Metro

Boston’s triple-deckers in demand, families getting pushed out

Triple-deckers can be seen from the belfry of First Parish Church in Dorchester in this 2011 file photo.

Wendy Maeda/Globe Staff

Triple-deckers can be seen from the belfry of First Parish Church in Dorchester in this 2011 file photo.

Tall, narrow, crowded together but somehow spacious inside, Boston’s three-deckers have stood the test of time.

They pepper Boston’s neighborhoods, providing the backdrop for movies like “Good Will Hunting” and “Black Mass.” They house family after family, generation after generation.

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There were 26,466 three-deckers in Boston in 2012, according to the city’s Department of Neighborhood Development.

More than 24 percent of housing units are located in three- or four-unit structures in the city of Boston, according to 2014 figures from the US Census’ American Community Survey.

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Such buildings account for the largest share of housing units in the city. And Boston leads the top 25 largest US cities in the share of the units, way ahead of second-place finisher, Chicago, which had 15.2 percent.

But as Boston expands, larger housing complexes, or those with 20 units or more, are popping up across the city’s skyline and accounting for a greater share of units. According to the new Census numbers, 24 percent of the city’s housing stock is located in these types of structures, an increase of more than a percentage point since 2005.

And the trend is not expected to stop. Boston officials expect the population to swell by more than 90,000 residents by 2030 and believe that 53,000 new units will be required to house them.

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Most of that development will be in larger, denser housing complexes on the fringes of developed neighborhoods and near public transit, said Sheila Dillon, head of the city Department of Neighborhood Development.

Dillon said few new three-deckers are expected to be built in the future, though the city encourages people to live in existing ones by offering home repair and downpayment assistance programs.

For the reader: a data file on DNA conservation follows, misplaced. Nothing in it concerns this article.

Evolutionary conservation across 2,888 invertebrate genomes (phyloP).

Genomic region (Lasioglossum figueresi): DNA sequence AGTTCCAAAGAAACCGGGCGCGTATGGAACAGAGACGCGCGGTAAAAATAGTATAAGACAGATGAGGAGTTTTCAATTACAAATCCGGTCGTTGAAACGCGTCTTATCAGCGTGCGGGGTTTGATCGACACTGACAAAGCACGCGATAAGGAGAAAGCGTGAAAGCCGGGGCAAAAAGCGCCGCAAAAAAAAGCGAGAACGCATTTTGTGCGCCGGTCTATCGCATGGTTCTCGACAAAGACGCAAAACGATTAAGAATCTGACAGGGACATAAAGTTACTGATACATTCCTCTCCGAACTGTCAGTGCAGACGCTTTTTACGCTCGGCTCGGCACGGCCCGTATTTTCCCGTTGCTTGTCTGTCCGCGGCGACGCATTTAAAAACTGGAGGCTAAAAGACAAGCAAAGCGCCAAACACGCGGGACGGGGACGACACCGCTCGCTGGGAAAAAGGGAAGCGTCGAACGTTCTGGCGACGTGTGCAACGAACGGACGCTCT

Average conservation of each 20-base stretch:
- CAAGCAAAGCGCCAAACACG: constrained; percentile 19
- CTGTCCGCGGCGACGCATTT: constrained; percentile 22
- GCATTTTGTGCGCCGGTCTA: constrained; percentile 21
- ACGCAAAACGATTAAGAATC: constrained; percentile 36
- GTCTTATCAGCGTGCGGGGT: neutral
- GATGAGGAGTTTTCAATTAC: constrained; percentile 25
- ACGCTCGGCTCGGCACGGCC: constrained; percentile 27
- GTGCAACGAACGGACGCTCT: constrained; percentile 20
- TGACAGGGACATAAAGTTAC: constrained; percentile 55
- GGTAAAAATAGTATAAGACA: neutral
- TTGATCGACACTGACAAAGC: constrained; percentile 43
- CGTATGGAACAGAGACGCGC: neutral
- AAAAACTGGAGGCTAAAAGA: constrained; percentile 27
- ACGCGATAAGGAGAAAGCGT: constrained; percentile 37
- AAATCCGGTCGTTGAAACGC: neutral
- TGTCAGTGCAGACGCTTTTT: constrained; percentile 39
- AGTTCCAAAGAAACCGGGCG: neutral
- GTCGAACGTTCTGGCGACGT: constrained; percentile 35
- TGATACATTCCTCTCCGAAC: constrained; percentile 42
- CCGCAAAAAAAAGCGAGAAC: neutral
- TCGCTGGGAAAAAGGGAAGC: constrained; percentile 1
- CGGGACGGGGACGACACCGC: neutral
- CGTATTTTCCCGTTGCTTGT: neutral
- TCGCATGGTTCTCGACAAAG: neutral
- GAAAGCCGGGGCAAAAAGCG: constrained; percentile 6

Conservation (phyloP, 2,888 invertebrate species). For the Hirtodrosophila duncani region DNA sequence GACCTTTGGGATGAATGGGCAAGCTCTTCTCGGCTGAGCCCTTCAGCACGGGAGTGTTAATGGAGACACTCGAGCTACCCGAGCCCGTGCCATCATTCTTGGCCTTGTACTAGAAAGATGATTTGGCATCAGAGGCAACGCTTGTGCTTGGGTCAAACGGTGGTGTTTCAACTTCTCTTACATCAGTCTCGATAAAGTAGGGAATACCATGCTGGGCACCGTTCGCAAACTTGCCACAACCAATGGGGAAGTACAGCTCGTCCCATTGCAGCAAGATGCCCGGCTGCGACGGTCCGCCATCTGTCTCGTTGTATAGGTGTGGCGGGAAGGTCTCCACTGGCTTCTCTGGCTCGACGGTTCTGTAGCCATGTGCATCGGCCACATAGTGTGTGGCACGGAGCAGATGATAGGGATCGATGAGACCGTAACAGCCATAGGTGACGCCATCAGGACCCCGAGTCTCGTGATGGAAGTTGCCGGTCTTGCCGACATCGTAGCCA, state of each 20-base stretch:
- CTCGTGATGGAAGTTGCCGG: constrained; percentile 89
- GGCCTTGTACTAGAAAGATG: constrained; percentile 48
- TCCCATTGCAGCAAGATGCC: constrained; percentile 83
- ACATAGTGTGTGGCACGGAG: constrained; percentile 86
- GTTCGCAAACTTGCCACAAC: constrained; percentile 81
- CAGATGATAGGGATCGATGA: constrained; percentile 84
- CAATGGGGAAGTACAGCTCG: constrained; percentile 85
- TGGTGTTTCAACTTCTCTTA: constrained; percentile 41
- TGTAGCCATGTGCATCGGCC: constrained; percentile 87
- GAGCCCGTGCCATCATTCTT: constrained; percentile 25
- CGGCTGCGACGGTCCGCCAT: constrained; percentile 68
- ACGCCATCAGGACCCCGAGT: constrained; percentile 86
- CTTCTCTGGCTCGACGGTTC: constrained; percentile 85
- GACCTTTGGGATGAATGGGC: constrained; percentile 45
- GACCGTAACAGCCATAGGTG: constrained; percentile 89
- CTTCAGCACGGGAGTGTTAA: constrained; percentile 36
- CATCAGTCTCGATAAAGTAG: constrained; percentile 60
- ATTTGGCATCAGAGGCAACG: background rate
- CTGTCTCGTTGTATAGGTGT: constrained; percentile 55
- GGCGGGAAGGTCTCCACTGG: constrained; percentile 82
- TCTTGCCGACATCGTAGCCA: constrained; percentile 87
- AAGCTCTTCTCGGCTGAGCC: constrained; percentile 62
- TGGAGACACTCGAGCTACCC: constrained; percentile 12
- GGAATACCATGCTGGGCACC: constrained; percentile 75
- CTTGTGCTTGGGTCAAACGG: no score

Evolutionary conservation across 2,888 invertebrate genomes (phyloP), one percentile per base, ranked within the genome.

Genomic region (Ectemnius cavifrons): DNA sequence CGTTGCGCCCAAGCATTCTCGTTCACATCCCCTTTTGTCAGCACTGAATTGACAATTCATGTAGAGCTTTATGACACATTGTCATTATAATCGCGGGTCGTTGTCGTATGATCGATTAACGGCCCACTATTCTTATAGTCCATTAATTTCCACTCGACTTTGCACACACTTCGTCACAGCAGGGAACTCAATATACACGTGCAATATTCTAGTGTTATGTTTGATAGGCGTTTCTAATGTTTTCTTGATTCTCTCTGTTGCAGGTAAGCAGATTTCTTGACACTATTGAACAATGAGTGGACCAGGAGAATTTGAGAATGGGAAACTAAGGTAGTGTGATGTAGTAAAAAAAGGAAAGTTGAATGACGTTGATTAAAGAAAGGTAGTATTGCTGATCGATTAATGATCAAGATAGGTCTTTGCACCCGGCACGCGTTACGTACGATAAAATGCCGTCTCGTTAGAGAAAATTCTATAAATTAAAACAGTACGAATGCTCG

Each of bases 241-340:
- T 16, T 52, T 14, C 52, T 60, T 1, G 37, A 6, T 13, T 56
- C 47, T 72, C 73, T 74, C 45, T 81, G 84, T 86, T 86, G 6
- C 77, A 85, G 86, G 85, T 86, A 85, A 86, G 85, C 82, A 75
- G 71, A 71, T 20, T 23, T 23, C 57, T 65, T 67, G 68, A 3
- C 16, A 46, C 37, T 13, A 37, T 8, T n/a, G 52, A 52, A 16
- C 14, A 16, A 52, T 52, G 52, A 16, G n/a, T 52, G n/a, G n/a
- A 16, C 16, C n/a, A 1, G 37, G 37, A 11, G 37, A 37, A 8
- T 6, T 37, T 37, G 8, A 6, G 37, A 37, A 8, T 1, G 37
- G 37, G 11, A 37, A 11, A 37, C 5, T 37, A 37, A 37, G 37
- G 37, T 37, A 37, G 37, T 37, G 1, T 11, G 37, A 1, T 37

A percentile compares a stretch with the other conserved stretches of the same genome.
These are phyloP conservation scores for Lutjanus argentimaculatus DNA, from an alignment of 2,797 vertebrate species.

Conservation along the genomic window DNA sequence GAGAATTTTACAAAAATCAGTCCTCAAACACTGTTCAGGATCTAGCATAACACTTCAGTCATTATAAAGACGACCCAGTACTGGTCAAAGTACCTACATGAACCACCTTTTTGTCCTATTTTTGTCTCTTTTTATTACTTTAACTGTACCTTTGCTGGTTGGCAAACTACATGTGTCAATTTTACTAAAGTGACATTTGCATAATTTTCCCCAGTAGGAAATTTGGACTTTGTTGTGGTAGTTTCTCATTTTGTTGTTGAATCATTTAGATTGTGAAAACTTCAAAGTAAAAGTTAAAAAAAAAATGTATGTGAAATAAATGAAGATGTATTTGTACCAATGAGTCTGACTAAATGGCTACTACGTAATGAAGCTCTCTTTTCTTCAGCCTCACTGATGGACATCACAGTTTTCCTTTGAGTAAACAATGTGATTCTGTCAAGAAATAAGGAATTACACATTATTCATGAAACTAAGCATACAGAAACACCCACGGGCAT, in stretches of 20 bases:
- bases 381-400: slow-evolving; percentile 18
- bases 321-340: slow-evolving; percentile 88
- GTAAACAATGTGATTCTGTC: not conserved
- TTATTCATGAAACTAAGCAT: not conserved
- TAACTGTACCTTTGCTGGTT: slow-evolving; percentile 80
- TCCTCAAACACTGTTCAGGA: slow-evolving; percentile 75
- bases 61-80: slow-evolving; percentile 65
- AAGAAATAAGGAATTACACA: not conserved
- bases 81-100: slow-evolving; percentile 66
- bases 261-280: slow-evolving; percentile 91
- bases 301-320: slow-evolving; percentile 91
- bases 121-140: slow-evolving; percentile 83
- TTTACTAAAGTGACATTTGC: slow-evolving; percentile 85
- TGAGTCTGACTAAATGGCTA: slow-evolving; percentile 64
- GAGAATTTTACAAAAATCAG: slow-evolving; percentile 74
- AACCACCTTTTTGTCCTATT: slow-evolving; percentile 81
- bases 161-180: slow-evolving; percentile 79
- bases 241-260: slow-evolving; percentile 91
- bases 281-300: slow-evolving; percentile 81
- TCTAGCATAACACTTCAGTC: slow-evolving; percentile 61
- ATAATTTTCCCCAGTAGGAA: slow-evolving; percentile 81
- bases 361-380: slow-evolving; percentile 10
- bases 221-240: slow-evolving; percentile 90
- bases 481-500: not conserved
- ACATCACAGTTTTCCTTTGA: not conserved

“In the last 50 years, none of that [triple-decker] housing has been built. Instead, it has been high-rise apartments, especially luxury ones,” said Barry Bluestone, founding director of the Dukakis Center for Urban and Regional Policy and a professor at Northeastern University.

The housing situation in Boston
Percentage of total units housed in each type of structure
1-unit, detached
12.20%
1-unit, attached
6.70%
2 units
12.40%
3 or 4 units
24.10%
5 to 9 units
12.30%
10 to 19 units
8.10%
20 or more units
24.00%
Other
0.30%
SOURCE: 2014 American Community Survey

Three-deckers, also known as triple-deckers, were first built in Boston’s “streetcar suburb” neighborhoods, such as Dorchester and Jamaica Plain, in the late 19th century. The three-story rectangular structures, which prided themselves on having windows on all four sides, offered a chance at upward mobility for Irish, Italian, and Jewish immigrants living in the city’s dark, crowded tenements.

Historically, three-decker owners would live in one unit and rent out the two others to help meet mortgage costs. In some cases, apartments would be let to other family members.

“It’s a really useful form of housing,” said Sally Zimmerman, senior preservation services manager at Historic New England. “It’s obviously dense and includes the basic minimums of a middle-class standard of living,” such as a living room, dining room, kitchen, bedrooms, and a bathroom.

In recent years, the demand for the properties has grown, and the population living within them has shifted.

Many have been snatched up by investors and turned into condominums. According to a 2014 report by The Boston Foundation, the price of a three-unit building went from $244,000 in 2009 to $452,000 in 2014 — an 85 percent increase in five years.

Increasingly, the units in three-deckers are being occupied by young adults, according to the report.

Bluestone sees that as a problem affecting the character of the city.

“You get three or four people in their twenties who pool incomes and can outpay every working family around,” said Bluestone. “You’re seeing the displacement of working families out of housing that was built for them.”

Concerns about the issue inspired a rally in Dorchester Saturday, where activists decried the displacement of low-income residents and communities of color from their neighborhoods due to rising housing costs.

Bluestone suggested “millennial villages,” a housing option in some European cities that features small apartments and communal amenities. Attracting young people to these units would free up the three-deckers for families, he said.

Another demographic group that is taking up residence in this type of housing are students, said Dillon. The city is working with colleges and universities to expand the amount of on-campus housing in hopes of reducing the demand for three-decker units, she said.

As Boston continues to grow up around them, three-deckers will remain a mainstay of family housing, Dillon said.

“I don’t see it changing all that much,” she said. “It actually works pretty well. Triple-deckers were ahead of their time.”

Catherine Cloutier can be reached at catherine.cloutier@globe.com. Follow her on Twitter at @cmcloutier.
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